50 Years of Music: 2016 – Y La Bamba - "Ojos Del Sol"

Albina Cabrera
photo by Joel Simard

As KEXP celebrates its 50th anniversary, we’re looking back at the last half-century of music. Each week in 2022, KEXP pays homage to a different year and our writers are commemorating with one song from that year that resonates with them. This week, Albina reflects on the 2016 Y La Bamba song “Ojos Del Sol” and how it helped her find home in the Pacific Northwest in the wake of loss. Read or listen to the piece below.

In 2016, I was still living in Argentina, where I was going through one of the most devastating moments of my life. My father was dying, and along with him, so was my greatest source of motivation for traveling the world, a goal that, during that time, existed as a great unknown on my Google Maps. Back then, I didn’t understand much (or at least that’s what I thought) about what it meant to have a sense of home, identity, or roots. I think it was my curiosity about experiencing that which made me move to another hemisphere. I needed to feel shaken—and y’all know the rest of the story. The point is that I arrived in the Pacific Northwest and, once there, immediately came upon the music of Y La Bamba, as well as their fourth album, Ojos del Sol, which seemed to provide a starting point for all the answers I was searching for.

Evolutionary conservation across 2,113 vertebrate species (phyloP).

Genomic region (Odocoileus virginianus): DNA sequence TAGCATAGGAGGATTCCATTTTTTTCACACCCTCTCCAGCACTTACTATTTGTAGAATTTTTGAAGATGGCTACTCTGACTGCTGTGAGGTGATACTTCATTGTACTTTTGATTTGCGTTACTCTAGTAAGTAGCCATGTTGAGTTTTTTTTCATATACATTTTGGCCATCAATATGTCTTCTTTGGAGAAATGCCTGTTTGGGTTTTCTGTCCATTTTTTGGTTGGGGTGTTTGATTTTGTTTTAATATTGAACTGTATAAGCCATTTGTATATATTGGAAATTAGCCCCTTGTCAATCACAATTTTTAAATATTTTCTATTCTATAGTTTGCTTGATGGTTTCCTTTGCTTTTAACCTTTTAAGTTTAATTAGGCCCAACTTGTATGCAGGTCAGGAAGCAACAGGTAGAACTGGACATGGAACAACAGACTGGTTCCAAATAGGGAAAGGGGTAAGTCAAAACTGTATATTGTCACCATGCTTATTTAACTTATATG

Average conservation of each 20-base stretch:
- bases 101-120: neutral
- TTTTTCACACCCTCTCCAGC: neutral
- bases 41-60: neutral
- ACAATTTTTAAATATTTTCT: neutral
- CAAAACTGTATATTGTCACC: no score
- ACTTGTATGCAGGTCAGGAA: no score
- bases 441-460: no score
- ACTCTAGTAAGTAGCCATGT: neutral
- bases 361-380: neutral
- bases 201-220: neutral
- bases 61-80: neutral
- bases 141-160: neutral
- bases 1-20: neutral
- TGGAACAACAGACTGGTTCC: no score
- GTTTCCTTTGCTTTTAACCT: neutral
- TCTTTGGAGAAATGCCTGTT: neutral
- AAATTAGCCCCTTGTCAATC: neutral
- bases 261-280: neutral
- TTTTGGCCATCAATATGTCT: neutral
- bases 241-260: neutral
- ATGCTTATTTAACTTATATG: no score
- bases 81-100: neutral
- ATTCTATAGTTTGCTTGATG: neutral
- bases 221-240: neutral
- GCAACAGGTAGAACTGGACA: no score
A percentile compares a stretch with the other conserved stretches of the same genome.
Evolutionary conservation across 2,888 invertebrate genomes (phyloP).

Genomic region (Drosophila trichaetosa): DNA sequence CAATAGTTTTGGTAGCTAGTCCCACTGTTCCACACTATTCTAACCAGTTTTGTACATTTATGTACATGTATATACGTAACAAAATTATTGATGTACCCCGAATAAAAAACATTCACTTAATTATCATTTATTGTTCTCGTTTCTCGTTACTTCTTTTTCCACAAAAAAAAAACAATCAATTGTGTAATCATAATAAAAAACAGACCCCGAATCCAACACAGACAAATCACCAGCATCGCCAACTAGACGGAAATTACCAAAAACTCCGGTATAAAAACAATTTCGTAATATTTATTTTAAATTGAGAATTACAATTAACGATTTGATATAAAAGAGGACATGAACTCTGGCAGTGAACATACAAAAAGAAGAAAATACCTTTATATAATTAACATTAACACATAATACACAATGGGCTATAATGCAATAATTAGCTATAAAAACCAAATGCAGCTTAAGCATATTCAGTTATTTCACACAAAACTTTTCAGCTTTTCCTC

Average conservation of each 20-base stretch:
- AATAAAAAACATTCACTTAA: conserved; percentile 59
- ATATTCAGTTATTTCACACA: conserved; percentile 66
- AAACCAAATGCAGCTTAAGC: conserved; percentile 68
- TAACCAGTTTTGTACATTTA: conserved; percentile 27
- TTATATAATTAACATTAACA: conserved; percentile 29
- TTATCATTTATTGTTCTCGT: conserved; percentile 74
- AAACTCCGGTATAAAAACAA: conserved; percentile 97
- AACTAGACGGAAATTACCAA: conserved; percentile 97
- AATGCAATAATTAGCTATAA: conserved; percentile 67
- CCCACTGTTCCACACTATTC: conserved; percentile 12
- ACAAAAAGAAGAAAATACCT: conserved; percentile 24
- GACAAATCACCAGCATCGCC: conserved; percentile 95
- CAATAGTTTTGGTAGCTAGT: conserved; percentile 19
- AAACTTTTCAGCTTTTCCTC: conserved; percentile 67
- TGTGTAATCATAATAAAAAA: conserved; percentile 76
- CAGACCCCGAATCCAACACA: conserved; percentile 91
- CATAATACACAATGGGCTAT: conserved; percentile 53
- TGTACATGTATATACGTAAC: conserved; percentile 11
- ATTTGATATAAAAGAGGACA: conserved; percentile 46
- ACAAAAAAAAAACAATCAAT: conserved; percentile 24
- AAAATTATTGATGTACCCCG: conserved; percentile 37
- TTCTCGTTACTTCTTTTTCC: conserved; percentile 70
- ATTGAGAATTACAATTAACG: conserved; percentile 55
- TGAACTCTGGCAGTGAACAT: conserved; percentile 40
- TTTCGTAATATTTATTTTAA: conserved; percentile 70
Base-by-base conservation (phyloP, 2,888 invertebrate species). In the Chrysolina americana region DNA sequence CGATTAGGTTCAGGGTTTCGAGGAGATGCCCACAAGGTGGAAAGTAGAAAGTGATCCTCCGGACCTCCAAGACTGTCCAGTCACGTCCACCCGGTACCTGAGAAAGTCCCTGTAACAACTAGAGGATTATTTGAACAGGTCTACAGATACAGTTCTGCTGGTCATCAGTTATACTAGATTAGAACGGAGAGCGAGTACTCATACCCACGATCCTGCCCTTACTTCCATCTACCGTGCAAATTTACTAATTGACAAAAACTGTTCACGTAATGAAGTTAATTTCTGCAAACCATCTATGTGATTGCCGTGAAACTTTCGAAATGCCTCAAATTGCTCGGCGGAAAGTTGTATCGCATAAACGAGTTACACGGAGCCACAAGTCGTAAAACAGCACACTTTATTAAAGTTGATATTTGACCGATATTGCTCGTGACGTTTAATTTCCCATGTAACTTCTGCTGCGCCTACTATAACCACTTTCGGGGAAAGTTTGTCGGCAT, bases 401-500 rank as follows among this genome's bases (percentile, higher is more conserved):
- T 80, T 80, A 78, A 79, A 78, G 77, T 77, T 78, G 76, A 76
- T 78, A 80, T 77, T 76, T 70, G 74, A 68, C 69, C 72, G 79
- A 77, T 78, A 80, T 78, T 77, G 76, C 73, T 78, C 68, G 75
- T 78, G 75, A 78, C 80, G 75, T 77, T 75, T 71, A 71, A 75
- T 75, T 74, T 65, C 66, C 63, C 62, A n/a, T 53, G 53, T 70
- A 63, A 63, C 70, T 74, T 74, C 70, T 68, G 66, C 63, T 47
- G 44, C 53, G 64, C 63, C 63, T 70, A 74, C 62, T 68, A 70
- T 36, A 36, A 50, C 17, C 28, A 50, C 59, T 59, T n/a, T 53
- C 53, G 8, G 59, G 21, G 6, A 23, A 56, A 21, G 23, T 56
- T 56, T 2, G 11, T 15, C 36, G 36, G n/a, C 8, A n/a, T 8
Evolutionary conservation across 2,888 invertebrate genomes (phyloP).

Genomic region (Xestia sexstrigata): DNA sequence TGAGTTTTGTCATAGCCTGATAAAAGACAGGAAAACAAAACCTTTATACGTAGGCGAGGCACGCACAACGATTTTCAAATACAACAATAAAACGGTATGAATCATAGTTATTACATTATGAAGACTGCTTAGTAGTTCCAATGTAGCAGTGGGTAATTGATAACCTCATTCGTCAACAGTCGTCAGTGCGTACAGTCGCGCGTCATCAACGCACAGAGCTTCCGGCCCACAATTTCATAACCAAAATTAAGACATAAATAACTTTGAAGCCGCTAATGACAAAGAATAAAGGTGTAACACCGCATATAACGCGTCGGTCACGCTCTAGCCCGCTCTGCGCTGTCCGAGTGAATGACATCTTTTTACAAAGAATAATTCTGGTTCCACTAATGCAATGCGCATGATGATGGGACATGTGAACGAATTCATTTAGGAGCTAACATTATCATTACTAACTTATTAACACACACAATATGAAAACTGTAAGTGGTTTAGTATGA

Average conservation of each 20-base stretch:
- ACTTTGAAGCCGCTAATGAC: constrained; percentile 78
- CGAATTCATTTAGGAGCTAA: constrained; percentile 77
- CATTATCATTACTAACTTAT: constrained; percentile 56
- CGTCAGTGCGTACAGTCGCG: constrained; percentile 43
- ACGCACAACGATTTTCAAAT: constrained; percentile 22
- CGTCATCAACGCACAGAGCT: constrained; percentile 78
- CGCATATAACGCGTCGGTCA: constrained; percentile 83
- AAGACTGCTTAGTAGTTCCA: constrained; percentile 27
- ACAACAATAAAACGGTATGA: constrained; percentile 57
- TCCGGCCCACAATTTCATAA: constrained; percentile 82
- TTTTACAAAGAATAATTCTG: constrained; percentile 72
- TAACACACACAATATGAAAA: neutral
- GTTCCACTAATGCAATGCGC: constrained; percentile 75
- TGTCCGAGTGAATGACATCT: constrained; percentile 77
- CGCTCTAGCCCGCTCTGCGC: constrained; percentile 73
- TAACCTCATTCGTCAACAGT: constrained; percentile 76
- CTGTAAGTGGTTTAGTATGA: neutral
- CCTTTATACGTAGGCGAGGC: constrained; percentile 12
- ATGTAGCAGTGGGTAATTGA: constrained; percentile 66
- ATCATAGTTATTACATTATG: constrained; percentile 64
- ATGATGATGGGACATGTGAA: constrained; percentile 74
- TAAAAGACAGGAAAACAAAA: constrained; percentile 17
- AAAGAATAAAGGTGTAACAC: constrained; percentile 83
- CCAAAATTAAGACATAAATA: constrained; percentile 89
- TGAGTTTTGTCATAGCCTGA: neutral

The ten-track album takes us on a tour of an extremely intimate message from Luz Mendoza, who, in Ojos Del Sol, completely turns herself over to a piece of poetry and music that acts as both a scalpel and a healing balm for understanding her own sense of identity, as well as that of her family.

That’s why the title track and first song on the album was, and continues to be, particularly special to me. “Ojos del sol, piel de madera” (Sunny eyes, wooden skin): I don’t think I’ll ever forget those first lines. The accompanying guitar chords burst with radiance once Luz adds her unique voice, which she uses as the perfect channel and instrument. Mendoza expresses abundant love and peace for her family and loved ones. She puts her wounds and generational trauma as a first-generation Mexican-American on display for all to see and, with each chapter of this album, she heals a little bit more, building a shared sense of liberation. The album stands as a prologue to her most political album, Mujeres, which she releaseed in 2019.

The song “Ojos Del sol” was with me during my own process of figuring out what it meant to make the PNW my home, and it gave me the type of timeless musical comfort that only the best songs can provoke. Nowadays, this album is a little piece of my new home, making it a priceless treasure in my eyes.

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